• 14. Inefficient Bureaucracy: Impact to Several Sectors (2) Issue Impact  Too many legalization for Oil & Gas Mining  Slow down in investment  70% of Indonesia energy depend on coal that is non renewable  Manufacturing sector is not growing  Lack of Innovation (No R&D)  High dependency on import goods  Low energy supply affect industry growth  Energy contribute to the deficit of Indonesia balance of payment Indonesia is with Natural Resources incl. EnergyEnergy With the abundant of natural resources, ideally indonesia has a strong manufacturing facilities / down stream industries Manufa cture Higher import dependency and decreasing commodity price in the middle of depreciaiting exchange rate, contribute to the deficit of balance of payment and trade Issue Impact
  • 15. Inefficient Bureaucracy: Impact to Several Sectors (3) Issue Impact Low infrastructure support high interest environment financial deepening issues Banking intermediary function is expected to support regional economic growth, especially with high liquidity in bankingBanking
  • 16. Bank Financing to a non value added Sectors Page 16 Most Bank Financing allocated to trading & Services that only residual.
  • 17. Page 17 Indonesia Economic Challenges : Poor Infrastructure It is cheaper to ship orange from China - Jakarta compare to Pontianak, West Kalimantan - Jakarta Cement price in Papua is more expensive 20 times to Jakarta due to transportation cost Source: RJ Lino (2011) presentation, “Port Unity Indonesia – Pelindo II” Container shipping cost: Padang, West Sumatera – Jakarta = US$ 600 Jakarta – Singapore = US$185 Low interconnetivity has caused a high cost economy
  • 18. Indonesia Economic Challenges : Human Resources Quality 32.3 64.3 3.4 Their Occupation(%) Government or public institution Private business or industry Majority rural middle class are local entrepreneurs; while urban middle class are employee (salaried jobs) in services industry Sources: BPS dalamMarketeers, 2012 28 33 7 32 Level Education (%) Less thansecondary completedsecondary Some university education without degree Universitylevel education, withdegree  One third of Middle Class population hold a university degree.  However, Indonesia Human Development Index rank at 124 out of 187 countries (medium level)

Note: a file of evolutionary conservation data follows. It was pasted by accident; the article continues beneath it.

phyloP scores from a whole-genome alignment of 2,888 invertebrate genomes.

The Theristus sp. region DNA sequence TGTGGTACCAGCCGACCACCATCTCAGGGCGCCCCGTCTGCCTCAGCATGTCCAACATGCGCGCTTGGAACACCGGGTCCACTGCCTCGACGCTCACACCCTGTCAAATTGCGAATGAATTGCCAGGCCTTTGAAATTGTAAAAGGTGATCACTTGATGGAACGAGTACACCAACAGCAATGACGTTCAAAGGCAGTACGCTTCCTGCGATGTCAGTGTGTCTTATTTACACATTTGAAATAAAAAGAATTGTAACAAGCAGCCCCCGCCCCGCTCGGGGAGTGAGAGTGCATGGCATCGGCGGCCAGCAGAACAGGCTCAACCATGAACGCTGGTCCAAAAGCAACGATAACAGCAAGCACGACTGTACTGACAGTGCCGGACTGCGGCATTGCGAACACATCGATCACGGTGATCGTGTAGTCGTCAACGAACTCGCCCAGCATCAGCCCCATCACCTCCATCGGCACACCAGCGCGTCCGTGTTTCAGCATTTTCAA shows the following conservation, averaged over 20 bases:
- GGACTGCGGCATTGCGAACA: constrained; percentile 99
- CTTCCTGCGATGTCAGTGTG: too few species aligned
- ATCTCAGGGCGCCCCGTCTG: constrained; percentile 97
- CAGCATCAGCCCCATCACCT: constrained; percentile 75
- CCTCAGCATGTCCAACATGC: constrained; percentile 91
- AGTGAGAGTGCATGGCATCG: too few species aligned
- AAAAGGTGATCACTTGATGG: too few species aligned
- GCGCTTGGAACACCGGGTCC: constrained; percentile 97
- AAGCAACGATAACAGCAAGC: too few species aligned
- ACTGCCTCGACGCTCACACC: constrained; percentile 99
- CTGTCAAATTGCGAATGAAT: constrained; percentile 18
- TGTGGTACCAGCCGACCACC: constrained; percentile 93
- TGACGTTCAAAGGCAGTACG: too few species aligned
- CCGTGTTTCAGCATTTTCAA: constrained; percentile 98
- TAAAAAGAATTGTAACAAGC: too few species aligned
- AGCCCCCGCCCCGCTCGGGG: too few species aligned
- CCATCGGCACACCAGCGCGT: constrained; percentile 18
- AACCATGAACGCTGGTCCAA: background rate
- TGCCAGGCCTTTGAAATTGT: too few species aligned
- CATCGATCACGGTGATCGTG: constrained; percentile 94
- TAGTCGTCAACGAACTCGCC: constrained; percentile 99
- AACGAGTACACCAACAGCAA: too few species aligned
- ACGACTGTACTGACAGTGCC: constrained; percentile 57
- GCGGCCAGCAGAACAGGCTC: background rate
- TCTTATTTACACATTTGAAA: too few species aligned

• 19. Indonesia Economic Challenges: Indonesia Budget on Research 1.47% 0.60% 0.26% 0.08% China Malaysia Thailand Indonesia Indonesia spend less budget on R&D compare to other Asian Countries Source: World Bank article 2013
  • 20. 75,0 20,1 4,7 0,3 0,0 57,0 30,9 10,8 1,1 0,2 <$2 (Poor) $2-$4 (Low er Middle) $4-$10 (Mid Middle) $10-$20 (upper Middle) >$20 (affluent) %ThdPopulasi 1999 2009 Indonesia Economic Challenges: Dominant Marginal Middle Class Source: The Rise of Asia’sMiddle Class, ADB Note: Based on ADB definition, middle class are those who spend $2-$20 per day with breakdown: • $2-$4 expenditure = Lower Middle • $4-10 expenditure = Mid Middle • $10-$20 expenditure = Upper Middle Indonesia should be aware with lower middle class segement that is risky to fall down below poverty line Indonesia’s Middle Class Structure %ToPopulation
  • 21. Indonesia Economic Challenges: “Middle Class Trap” Although the demographic bonus (large productive age relative to population) offers many opportunities for Indonesia’s development, but it could backfire if not carefully planned. This situation has happened to many countries like South Africa, Brazil, Philippines and Russia (The World Bank). Failure to create jobs The lack of quality in human resources to compete in the global market High economic burden (i.e.high poverty rate); stuck from emerging/middle income to a higher income country group Indonesia Obtain demographic bonus in 2020-2030, but if: Mitigation:  Increase jobs by promoting investment. Need: infrastructure development, supportive regulatory system and environment.  Government policy should focus to support the labor intensive sector such as Agriculture and Manufacture (including Creative Industry & SMEs)  Build workers skills, including technology awareness through education.  Develop strong financial service industry to support economic activities.  Resource management  Gender Equity (access to finance and markets).